Two reports looking at how much Scottish independence will cost have come up with contrasting views. Whilst the Scottish government claims its citizens would be better off, the UK government suggests it will cost £2.7 billion for an independent Scotland to set up the public bodies needed.
The report from the UK Treasury states that Scottish people will be £1,400 better off a year if the country remains part of the UK. The publication claims that a number of factors such as higher interest payments on government debt and declining oil revenues will impact on an independent Scotland’s economy.
Chief secretary to the Treasury, Danny Alexander commented, “We have shown that, by staying together, Scotland’s future will be safer, with stronger finance and a more progressive society. Because as the United Kingdom we can pool resources and share risks.”
However, claims that the information used in the Treasury’s report has been manipulated have now emerged.
- Scottish independence: Scots vote to stay in the UK by 55% to 45%
- Scottish referendum: Yes campaign takes the lead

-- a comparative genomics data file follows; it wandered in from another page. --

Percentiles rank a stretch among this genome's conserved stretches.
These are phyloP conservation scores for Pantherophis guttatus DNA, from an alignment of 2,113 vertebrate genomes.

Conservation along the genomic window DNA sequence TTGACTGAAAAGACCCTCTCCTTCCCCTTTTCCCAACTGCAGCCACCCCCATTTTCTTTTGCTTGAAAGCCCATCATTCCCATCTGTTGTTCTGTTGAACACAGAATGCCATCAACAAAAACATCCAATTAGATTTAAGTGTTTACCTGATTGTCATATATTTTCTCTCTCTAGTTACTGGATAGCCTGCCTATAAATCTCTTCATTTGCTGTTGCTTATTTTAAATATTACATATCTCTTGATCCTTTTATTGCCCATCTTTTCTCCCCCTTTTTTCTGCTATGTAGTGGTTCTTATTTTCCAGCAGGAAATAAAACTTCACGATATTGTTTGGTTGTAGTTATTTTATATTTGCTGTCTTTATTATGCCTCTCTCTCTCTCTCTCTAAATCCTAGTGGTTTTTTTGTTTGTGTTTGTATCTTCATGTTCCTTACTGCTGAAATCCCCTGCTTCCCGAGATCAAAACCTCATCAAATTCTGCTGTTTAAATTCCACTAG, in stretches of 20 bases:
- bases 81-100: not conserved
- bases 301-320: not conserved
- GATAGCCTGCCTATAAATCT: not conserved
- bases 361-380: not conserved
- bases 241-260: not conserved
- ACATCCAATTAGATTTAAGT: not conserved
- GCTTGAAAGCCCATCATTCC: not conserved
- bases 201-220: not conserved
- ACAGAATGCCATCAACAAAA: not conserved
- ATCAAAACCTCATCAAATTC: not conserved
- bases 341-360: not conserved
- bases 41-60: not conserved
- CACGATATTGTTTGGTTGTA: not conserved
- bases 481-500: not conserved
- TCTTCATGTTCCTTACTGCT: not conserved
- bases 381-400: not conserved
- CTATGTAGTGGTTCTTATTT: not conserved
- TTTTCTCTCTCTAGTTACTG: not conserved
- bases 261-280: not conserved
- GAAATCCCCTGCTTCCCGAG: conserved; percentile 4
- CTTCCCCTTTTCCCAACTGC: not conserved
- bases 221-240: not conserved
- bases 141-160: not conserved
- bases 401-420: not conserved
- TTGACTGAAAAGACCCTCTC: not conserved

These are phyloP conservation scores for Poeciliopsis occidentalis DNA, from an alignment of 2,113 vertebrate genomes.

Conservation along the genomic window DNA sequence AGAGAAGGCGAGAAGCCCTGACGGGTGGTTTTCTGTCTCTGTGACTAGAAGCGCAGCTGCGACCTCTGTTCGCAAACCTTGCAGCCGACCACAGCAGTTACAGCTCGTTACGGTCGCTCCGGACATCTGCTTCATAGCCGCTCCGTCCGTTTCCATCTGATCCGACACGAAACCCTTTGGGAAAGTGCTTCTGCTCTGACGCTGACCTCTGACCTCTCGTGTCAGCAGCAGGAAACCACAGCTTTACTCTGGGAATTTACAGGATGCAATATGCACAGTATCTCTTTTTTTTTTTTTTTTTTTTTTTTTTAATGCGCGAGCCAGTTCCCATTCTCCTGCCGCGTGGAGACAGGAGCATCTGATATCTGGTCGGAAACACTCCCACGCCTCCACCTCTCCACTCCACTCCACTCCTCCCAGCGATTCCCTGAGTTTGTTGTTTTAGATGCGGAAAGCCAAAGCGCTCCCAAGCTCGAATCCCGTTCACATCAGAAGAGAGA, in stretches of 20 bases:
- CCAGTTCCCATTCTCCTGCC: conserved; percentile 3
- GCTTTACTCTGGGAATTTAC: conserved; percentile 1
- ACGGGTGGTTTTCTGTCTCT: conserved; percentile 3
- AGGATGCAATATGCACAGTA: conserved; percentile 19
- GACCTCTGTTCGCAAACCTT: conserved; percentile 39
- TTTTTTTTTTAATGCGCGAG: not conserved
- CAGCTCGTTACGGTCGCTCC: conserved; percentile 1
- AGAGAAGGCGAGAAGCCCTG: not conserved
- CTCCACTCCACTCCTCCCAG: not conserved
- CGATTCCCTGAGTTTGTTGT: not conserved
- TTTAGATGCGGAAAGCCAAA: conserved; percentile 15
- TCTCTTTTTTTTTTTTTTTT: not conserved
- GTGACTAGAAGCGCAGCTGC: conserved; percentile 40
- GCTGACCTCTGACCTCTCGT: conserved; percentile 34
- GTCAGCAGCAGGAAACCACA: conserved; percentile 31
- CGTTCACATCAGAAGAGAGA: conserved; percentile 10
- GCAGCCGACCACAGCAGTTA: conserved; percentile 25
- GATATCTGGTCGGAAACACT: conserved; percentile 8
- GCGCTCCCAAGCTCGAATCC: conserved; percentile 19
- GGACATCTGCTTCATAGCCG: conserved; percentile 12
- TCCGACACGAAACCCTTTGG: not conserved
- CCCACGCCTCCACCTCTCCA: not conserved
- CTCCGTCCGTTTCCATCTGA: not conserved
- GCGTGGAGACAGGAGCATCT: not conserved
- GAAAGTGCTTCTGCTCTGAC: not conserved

- Scottish referendum: business coalition speaks in favour of independence
- Scottish Independence: Salmond gains ground over Darling in second TV debate
- Scottish independence: Sir Ian Wood warns on overestimated North Sea oil reserves
Speaking to the Financial Times, Patrick Dunleavy, politics professor at the London School of Economics, who’s research was used as part of the report, said that the Treasury has manipulated his research to make the one-off costs of setting up a new government look ten times larger than they were likely to be.
He added, “The Treasury’s figures are bizarrely inaccurate. I don’t see why the Scottish government couldn’t do this for a very small amount of money.”
Dunleavy estimated that the cost to set up a government in Scotland would be around £200 million, compared to the £2.7 billion the Treasury suggests would be needed.
In contrast to this, Scotland’s first minister Alex Salmond launched a report that finds an independent Scotland could generate more than £5 billion a year in extra revenues within 15 years, without having to increase taxes.
Salmond added, “This analysis shows that on all headline measures of the public finances, Scotland’s fiscal position is forecast to be stronger than, or at the very least level with, the UK position.”
Photo: dun_deagh via Flickr